Finding that authentic voice is a lot about being trueest to yourself, and folks can feel it. I’ve seen a lot of Potions out there lately on how to have a successful business. It looks like Fancy Seminars online to sign up for free this or that. It looks like pop in your photo here and take pics of your breakfast. It’s like the girl in high school who loses her identity so THAT boy will like her. All of a sudden, she loves basketball and hiking and wears tight jeans, when everyone knows she prefers soap operas, the mall, and the preppy urban look. If there is no PASSION underneath it, there’s no voice. It’s an empty voice. It should look like this:

The Lab

These kids have a strong, clear voice with their own sense of style. This is fierce passion in action. (SOURCE: NBC World of Dance on Youtube).

Creative folks out there that have such a distinct voice take us into their worlds. We can feel that energy bubbling all over. We feel that expression is coming from a deep source. I rummage through folks on Instagram that copy the mixed media crayon style like Teesha Moore or Jane Davenport. They are just starting in their quest. I am thinking down the line they will find that voice too after putting on someone else’s. Check out artist Claudia Six, who I found yesterday. Her distinctive imaginary friends and dark yet spooky style has a voice all its own. Check out her Alice in Wonderland series while you are there; theatrical yet whimsical. Would love to visit her studio.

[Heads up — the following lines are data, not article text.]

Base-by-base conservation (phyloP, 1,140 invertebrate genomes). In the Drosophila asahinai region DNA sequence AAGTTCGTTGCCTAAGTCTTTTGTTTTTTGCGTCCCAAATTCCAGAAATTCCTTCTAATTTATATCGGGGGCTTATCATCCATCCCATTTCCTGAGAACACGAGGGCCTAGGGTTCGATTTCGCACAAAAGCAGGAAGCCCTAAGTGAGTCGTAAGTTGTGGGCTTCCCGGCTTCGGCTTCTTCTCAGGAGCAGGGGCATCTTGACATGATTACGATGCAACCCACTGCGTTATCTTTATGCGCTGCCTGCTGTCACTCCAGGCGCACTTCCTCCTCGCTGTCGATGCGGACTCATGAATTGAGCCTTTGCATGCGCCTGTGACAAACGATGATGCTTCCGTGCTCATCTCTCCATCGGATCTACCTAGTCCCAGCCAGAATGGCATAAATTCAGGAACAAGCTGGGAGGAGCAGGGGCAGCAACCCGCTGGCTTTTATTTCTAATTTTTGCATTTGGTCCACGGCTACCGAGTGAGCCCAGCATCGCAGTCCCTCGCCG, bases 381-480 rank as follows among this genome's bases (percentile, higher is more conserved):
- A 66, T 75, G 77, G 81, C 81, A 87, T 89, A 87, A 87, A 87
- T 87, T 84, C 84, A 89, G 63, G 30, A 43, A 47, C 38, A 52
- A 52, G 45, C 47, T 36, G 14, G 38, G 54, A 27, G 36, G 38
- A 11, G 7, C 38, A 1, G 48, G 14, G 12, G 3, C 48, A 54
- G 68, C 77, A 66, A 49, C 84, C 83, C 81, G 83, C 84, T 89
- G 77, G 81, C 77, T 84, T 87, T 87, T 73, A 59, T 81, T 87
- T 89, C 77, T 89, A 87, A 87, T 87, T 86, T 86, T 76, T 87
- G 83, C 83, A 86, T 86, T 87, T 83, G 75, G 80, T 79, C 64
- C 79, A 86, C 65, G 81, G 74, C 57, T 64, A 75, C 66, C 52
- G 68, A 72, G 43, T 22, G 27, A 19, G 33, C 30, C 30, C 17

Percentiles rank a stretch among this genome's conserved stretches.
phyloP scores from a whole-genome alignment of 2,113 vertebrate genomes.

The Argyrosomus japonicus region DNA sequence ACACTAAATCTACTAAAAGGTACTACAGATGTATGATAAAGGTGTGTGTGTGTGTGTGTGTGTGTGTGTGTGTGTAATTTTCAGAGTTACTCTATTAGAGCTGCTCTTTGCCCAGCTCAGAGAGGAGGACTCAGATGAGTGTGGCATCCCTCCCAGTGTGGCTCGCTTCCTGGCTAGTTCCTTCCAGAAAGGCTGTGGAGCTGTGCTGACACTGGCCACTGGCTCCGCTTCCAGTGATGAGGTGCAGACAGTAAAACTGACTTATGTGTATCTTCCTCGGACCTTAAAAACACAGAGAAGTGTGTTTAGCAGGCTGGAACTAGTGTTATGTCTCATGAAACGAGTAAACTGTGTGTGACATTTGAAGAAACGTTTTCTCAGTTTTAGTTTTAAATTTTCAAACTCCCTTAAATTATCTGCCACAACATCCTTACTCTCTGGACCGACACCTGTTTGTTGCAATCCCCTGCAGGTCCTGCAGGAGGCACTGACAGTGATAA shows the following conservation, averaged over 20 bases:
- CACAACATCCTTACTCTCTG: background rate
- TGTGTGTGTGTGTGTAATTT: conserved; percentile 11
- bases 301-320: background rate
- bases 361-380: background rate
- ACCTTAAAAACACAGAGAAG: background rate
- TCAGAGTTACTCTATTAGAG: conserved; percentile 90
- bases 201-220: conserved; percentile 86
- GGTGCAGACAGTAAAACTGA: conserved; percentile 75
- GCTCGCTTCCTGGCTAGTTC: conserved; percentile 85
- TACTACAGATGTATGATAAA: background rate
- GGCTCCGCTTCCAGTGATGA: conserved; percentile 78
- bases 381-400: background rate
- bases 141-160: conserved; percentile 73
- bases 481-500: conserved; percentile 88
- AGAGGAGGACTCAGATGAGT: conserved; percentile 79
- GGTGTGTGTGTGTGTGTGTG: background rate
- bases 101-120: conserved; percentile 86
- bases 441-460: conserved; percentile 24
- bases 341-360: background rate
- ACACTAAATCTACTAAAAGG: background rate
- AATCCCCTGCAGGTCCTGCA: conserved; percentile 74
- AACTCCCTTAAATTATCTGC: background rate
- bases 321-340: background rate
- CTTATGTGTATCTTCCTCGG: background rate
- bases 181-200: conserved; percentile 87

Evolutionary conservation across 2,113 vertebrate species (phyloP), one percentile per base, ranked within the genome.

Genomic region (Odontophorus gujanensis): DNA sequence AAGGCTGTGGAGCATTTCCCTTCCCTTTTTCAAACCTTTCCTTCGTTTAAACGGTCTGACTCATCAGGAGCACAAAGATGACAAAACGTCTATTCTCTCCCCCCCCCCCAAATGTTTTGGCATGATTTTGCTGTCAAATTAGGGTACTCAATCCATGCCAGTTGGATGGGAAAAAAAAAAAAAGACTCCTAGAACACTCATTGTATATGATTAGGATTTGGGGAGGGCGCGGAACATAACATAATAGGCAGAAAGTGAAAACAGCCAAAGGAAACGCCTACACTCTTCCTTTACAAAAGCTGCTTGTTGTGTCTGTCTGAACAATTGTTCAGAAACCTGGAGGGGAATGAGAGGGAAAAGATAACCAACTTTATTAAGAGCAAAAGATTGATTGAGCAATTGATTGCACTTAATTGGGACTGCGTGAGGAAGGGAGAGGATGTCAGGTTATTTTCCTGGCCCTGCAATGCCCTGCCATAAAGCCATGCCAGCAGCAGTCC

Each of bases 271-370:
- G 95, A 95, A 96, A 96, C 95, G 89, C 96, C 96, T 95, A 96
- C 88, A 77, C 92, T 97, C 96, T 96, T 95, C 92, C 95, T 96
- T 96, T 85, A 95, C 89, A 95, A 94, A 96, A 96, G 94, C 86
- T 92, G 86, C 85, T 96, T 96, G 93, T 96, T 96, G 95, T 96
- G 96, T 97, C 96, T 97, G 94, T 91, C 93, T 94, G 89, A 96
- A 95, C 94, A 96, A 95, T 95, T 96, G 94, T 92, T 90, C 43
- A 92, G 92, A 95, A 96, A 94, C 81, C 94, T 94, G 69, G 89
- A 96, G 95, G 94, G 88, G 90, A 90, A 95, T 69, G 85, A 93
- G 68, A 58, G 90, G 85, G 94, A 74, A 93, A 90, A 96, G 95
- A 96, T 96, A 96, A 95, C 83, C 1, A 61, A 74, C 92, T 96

Claudia Six

Screen Shot 2017-07-18 at 9.39.00 AM

SOURCE: Claudiasix.com

More scouting around Instagram I look for the voices that can’t be duplicated. I found this artist from California.

Lissa Herschleb

Screen Shot 2017-07-18 at 9.59.10 AM

SOURCE: Instagram, copyright Lissa Herschleb

Her style is funky yet distorted with a bit of whimsy thrown in. Her site. She credits “indigenous peoples and the spirit world” as her influence, and that voice is clear, raw and dramatic. You rock, Lissa.

Screen Shot 2017-07-18 at 10.11.41 AM

A Fanciful Twist – Vanessa Valencia

SOURCE: http://afancifultwist.typepad.com; copyright Vanessa Valencia